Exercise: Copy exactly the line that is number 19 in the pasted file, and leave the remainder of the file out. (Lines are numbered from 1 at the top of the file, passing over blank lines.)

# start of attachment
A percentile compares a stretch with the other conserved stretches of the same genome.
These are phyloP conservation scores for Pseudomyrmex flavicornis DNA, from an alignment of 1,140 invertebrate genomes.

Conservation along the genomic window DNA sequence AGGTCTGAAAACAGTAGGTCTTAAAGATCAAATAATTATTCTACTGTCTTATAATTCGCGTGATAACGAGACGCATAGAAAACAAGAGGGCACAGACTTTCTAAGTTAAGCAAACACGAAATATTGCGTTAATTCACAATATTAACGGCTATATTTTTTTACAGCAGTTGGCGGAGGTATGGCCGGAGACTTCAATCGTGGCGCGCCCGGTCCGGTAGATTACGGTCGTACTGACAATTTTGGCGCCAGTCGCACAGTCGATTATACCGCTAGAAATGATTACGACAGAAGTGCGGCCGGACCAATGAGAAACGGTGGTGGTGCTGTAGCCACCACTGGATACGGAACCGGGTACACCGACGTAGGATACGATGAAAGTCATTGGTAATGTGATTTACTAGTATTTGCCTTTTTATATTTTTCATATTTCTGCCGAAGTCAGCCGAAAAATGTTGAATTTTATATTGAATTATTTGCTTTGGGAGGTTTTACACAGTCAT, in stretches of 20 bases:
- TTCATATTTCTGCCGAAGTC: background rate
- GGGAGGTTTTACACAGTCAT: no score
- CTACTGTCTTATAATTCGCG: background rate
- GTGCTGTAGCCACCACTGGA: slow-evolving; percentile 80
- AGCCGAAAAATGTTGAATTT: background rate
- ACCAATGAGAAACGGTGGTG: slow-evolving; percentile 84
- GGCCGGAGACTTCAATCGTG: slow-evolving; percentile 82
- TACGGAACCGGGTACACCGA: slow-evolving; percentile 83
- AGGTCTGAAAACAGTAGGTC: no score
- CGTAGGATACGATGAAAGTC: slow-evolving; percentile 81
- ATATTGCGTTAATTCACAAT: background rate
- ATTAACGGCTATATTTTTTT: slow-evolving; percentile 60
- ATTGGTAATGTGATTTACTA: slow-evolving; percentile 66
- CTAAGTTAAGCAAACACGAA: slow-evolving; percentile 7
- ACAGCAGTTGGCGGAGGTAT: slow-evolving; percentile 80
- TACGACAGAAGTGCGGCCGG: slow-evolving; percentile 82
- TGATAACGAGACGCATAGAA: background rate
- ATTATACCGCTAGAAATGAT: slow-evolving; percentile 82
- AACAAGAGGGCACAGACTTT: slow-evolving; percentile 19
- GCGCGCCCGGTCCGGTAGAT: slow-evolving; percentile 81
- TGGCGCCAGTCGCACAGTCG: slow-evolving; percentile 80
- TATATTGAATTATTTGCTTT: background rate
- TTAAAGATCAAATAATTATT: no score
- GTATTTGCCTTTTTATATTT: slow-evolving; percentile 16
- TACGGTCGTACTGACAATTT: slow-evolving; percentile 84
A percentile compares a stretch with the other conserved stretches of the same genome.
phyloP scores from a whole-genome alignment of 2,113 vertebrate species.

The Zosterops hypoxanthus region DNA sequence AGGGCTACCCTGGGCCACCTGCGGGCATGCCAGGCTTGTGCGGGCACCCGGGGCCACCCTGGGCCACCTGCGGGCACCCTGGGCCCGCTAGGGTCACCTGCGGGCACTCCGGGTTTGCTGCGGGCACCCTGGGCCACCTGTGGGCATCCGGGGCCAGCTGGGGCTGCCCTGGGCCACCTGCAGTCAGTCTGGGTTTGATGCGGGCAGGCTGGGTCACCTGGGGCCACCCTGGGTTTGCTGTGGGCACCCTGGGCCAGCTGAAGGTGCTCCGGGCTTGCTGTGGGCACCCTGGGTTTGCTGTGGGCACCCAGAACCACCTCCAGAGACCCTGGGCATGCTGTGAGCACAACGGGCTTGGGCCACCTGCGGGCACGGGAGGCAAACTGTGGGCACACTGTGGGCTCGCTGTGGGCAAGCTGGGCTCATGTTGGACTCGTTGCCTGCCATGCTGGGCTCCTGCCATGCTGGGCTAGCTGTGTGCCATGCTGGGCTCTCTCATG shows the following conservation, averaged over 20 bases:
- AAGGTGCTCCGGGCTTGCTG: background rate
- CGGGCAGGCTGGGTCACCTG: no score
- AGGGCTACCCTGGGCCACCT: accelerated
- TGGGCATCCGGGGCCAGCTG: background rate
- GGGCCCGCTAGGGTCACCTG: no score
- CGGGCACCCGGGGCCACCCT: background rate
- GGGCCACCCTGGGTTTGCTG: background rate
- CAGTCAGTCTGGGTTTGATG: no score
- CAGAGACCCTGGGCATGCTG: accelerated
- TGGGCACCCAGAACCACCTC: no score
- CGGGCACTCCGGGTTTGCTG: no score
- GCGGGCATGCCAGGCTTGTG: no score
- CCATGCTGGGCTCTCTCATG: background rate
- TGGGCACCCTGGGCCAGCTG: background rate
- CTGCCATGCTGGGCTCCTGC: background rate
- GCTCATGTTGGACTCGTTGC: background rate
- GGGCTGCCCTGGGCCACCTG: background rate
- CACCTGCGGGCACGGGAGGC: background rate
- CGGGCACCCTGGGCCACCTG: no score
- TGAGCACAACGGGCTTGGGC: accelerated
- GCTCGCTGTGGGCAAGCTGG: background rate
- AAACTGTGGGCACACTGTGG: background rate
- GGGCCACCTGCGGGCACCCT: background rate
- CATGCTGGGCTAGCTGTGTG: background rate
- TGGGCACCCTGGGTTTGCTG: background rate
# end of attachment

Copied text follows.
- TACGACAGAAGTGCGGCCGG: slow-evolving; percentile 82